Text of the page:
Dec. 20, 1932: Police swing billy clubs to break up hunger march on legislature
As the Depression deepened, thousands of unemployed farmers, farm labourers and other workers from across Alberta rallied in downtown Edmonton and tried to stage a “hunger march” to the legislature.
Dust storms, drought, grasshopper infestations and low grain prices combined to leave farmers in dire straits, many of them in debt and facing eviction. In Edmonton, hundreds of families relied on government relief, while single men who were not eligible for such compensation were forced to rely on charities to feed and house them.
Protesters had planned a peaceful walk from Market Square (now the Stanley A. Milner Library) to the legislature, where they hoped to persuade Premier John Brownlee’s United Farmers of Alberta government to create work at union wages for the unemployed, provide both farmers and the unemployed a reasonable income, and shelter both groups from creditors.
“This morning, we went down to the parliament buildings and were told we couldn’t see the premier because he was in conference,” said A. Irving, spokesman for the delegation. “We saw Reid (R.G. Reid, the provincial treasurer) and he told us there was no destitution or starvation and the farmers had to pay their taxes.
“This afternoon we saw Premier Brownlee. He told us we couldn’t parade and that he had issued an order forbidding it. We demanded the right to use the King’s highways, our own highways.”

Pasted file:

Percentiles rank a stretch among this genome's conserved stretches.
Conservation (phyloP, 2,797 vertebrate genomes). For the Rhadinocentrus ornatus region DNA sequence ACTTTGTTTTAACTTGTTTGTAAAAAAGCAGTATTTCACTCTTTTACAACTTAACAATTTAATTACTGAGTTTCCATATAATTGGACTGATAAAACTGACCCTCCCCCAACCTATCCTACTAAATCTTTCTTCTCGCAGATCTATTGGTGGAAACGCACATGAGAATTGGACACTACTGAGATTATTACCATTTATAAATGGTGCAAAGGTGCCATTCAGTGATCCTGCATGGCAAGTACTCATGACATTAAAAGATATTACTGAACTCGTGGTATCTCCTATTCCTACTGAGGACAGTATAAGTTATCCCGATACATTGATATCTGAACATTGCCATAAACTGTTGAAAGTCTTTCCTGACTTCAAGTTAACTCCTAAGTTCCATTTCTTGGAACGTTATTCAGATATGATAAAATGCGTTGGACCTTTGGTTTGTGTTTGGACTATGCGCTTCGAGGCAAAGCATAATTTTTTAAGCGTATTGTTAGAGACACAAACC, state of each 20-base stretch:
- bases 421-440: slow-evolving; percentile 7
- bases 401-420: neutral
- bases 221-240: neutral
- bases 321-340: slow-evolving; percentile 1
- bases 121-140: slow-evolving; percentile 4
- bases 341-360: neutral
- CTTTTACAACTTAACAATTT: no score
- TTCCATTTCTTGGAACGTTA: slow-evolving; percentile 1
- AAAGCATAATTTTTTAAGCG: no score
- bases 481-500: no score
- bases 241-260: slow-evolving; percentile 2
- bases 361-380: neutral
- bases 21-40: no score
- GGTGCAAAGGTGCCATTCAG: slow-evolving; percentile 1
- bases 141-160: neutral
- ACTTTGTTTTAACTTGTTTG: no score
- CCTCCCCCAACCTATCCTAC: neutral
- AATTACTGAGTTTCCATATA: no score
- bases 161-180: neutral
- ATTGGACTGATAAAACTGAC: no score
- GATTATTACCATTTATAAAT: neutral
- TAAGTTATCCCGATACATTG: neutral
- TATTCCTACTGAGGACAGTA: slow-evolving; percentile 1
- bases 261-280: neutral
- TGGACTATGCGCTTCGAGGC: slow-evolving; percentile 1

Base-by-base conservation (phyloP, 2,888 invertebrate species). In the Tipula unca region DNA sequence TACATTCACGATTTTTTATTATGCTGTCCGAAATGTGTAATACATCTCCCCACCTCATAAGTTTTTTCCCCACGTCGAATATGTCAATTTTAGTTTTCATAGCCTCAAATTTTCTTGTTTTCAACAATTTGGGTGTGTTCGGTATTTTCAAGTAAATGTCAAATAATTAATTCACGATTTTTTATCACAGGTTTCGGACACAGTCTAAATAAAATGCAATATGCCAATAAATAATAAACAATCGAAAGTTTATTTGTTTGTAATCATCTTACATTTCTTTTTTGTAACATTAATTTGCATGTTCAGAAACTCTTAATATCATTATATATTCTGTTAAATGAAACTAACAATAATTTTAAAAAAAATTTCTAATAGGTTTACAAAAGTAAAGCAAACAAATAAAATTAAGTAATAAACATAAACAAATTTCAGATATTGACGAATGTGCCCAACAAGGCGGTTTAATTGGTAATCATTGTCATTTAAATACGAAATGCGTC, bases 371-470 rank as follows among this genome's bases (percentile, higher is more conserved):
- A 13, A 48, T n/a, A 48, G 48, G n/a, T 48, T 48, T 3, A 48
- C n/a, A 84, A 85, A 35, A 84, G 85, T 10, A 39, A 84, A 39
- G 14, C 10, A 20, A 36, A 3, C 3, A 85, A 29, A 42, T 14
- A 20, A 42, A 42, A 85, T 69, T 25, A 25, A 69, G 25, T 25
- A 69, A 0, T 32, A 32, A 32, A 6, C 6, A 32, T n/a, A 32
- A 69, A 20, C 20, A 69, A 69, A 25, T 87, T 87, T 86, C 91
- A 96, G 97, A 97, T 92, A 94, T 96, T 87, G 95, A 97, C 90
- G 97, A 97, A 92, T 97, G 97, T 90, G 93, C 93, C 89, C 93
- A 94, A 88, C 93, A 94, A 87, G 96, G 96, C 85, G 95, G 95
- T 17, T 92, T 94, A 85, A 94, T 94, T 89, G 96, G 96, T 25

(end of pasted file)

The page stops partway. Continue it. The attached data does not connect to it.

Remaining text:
Following Irving’s speech at the rally, organizers asked those gathered if they wished to march to the legislature. The crowd cheered and more than 2,000 people began to march.
Brownlee asked police to break up the demonstration, so officers on horseback and on foot began swinging billy clubs.
Blood began flowing and the will of the group was broken after the first charge. Within 45 minutes, the demonstrators were dispersed and police were breaking up the crowd of 10,000 citizens who’d gathered to watch.
The city was left to assess several claims from vendors whose businesses were damaged in the melee.
While no arrests were made that day, the following day police raided the Ukrainian Labour Temple and took 40 people into custody. A search for guns instead turned up sandwiches made to feed outof-town protesters, and in the end most of the charges were dropped. Only six people were convicted of minor charges.